Commanding the attention of a room full of pre-teens is a difficult feat. Engaging them in good discussion about math concepts is even harder.

Middle school math teachers are faced with the unenviable task of pulling a generation of plugged-in tweens’ minds away from their text messages and into their textbooks.

The University of Richmond is arming area educators with new tactics to liven up their lesson plans during a three-week-long course that encourages the incorporation of science concepts in the math classroom.

The course is offered at no cost to local middle school teachers and is funded through a grant from the Howard Hughes Medical Institute (HHMI).

“One of the goals of HHMI is to foster connections across disciplines,” said math professor, Chip Hoke, who co-instructs the course. “This program was created to promote the mutual utility of math and the sciences for one another.”

Seventeen middle school math and science teachers were selected to participate in the program’s inaugural run this summer.

For the first two weeks, the group gathered in the lab of a different University of Richmond faculty member every morning to participate in a science demonstration that incorporated math.

Participants then spent the afternoon discussing how to better develop the math components and their practical applications in the classroom.

During the final week of the program, participants split into teams and developed instructional resources for each activity.

“I am always looking for ways to expand my skills and incorporate cross-curricular activities in my teaching,” said Melanie Savage, a math teacher at Chickahominy Middle School in Hanover County. “Kids want to know the ‘why’ behind the math, and being able to teach math and science together is truly engaging for middle school students.”

Biology professor Malcolm Hill was one of the faculty members who spent a morning presenting to the middle school teachers.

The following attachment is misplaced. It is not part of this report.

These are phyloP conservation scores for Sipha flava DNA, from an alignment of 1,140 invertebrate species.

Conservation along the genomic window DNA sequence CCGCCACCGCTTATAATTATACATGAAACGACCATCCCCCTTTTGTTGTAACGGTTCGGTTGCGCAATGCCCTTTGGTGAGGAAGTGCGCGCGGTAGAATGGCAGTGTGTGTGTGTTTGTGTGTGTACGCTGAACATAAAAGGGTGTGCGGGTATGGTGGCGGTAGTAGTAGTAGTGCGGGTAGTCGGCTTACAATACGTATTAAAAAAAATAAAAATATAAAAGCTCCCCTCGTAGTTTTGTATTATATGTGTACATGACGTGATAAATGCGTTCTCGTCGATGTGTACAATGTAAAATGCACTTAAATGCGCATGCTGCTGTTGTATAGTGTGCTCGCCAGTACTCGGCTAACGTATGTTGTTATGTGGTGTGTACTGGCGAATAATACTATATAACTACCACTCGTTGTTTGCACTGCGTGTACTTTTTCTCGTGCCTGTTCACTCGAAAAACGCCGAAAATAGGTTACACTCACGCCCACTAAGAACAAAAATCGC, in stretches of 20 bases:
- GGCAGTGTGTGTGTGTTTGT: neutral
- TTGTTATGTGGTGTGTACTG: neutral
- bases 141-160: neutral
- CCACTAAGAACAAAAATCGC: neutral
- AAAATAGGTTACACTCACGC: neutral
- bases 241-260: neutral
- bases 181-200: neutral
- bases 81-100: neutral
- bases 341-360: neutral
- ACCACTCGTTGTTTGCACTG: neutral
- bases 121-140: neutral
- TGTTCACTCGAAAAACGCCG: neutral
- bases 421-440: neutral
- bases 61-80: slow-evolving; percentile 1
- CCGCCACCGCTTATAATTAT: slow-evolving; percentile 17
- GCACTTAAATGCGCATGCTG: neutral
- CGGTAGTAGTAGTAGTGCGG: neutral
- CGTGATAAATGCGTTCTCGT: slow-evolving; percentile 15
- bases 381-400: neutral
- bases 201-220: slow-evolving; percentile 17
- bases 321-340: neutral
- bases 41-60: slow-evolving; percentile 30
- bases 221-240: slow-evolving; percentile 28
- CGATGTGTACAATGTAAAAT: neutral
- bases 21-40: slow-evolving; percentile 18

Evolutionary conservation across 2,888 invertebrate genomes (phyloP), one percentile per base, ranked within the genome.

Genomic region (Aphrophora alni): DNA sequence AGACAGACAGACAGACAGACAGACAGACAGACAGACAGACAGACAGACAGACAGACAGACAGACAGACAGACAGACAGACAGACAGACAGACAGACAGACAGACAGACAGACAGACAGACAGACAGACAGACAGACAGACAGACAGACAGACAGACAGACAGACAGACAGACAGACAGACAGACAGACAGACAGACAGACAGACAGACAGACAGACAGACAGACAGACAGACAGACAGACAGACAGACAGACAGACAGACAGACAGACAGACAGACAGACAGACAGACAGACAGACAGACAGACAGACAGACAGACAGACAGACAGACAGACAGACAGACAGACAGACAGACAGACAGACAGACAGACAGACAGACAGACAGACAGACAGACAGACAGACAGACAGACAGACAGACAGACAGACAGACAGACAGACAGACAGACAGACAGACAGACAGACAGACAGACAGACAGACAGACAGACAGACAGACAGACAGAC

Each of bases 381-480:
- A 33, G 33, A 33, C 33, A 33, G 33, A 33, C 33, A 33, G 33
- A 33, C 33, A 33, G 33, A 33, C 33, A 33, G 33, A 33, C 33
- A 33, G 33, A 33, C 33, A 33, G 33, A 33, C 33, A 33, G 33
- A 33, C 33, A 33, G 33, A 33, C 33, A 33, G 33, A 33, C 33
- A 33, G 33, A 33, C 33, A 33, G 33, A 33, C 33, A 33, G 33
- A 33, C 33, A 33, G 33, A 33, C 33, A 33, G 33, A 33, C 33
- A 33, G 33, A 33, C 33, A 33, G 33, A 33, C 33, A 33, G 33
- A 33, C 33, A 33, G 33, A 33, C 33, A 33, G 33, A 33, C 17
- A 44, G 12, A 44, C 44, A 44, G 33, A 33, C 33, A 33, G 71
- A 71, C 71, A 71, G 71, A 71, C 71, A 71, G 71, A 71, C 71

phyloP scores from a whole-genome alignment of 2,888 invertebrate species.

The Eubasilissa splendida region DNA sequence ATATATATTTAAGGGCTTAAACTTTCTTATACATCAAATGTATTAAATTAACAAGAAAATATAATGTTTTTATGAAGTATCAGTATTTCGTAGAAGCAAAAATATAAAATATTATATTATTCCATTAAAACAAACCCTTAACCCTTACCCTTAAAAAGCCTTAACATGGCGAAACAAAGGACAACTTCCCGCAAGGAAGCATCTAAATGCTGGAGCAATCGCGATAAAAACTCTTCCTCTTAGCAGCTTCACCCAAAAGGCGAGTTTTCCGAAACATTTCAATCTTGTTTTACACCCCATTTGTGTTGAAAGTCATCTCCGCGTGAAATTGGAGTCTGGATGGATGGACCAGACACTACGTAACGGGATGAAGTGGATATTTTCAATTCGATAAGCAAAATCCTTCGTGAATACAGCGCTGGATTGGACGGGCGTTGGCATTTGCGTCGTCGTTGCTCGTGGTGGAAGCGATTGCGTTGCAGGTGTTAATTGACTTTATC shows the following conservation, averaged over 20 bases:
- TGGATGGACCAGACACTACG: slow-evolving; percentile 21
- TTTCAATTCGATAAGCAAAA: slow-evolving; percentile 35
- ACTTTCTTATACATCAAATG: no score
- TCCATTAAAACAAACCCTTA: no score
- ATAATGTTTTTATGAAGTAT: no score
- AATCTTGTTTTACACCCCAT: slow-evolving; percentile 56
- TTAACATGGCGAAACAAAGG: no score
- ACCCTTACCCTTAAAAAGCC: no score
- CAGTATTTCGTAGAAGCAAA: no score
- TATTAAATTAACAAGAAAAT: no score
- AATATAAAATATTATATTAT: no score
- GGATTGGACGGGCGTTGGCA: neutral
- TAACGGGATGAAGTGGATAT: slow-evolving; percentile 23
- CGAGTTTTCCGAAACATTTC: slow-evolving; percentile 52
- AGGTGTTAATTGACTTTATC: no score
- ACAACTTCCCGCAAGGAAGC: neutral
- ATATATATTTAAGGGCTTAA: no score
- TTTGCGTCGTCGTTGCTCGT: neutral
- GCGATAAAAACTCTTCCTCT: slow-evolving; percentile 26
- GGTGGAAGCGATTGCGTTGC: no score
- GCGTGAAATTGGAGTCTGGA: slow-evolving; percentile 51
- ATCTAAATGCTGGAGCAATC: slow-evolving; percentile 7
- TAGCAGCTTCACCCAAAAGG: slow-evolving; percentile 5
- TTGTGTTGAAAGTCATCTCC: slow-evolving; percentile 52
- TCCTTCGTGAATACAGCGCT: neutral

His activity, which he called ‘the crab game,’ illustrates the damaging effect pollution has had on the Chesapeake Bay’s blue crab population. Students attempt to navigate a marble (the “crab”) around various obstacles representing pollution.

The math component comes in when students are asked to calculate percentages of population decrease.

“I’ve personally taken this game into elementary and middle school classrooms,” Hill told the group the morning of his presentation. “The science students really got excited about it. I imagine the same thing can happen with your math students.”

The middle school teachers had the opportunity to run through the activity with Hill and ask him questions about his research in the Chesapeake Bay and the Florida Keys.

“The science professors have given us excellent background material to increase our understanding of each lesson,” said Kathy Vaughan, another program participant. “We can then teach the math and feel confident about the science aspect.”

“I have so enjoyed the guest speakers,” Savage added. “Before the daily activities, we’re blessed with this wealth of information coming from world-class experts.”

And as much as the middle school teachers have enjoyed working with the professors, Chip Hoke says faculty have been just as eager to work with them.

“We really want to connect the sciences at the University of Richmond with the classrooms in the community. Our professors want them to know they’re here as a resource.”

Participants will return for follow-up sessions in the winter and spring to discuss the successes and challenges they’ve had implementing the new activities in their classes. Hoke, along with co-instructor and education professor Tricia Stohr-Hunt, will take the participants’ feedback and incorporate it into next summer’s course.

By establishing an annual teacher retreat, Hoke hopes that Richmond is able to support a future generation of science scholars.

“We chose middle school because it’s the place where students seem to really get turned off or on to math or science or both. You don’t want to lose the interrelation and beauty of that support of math for science and science for math.”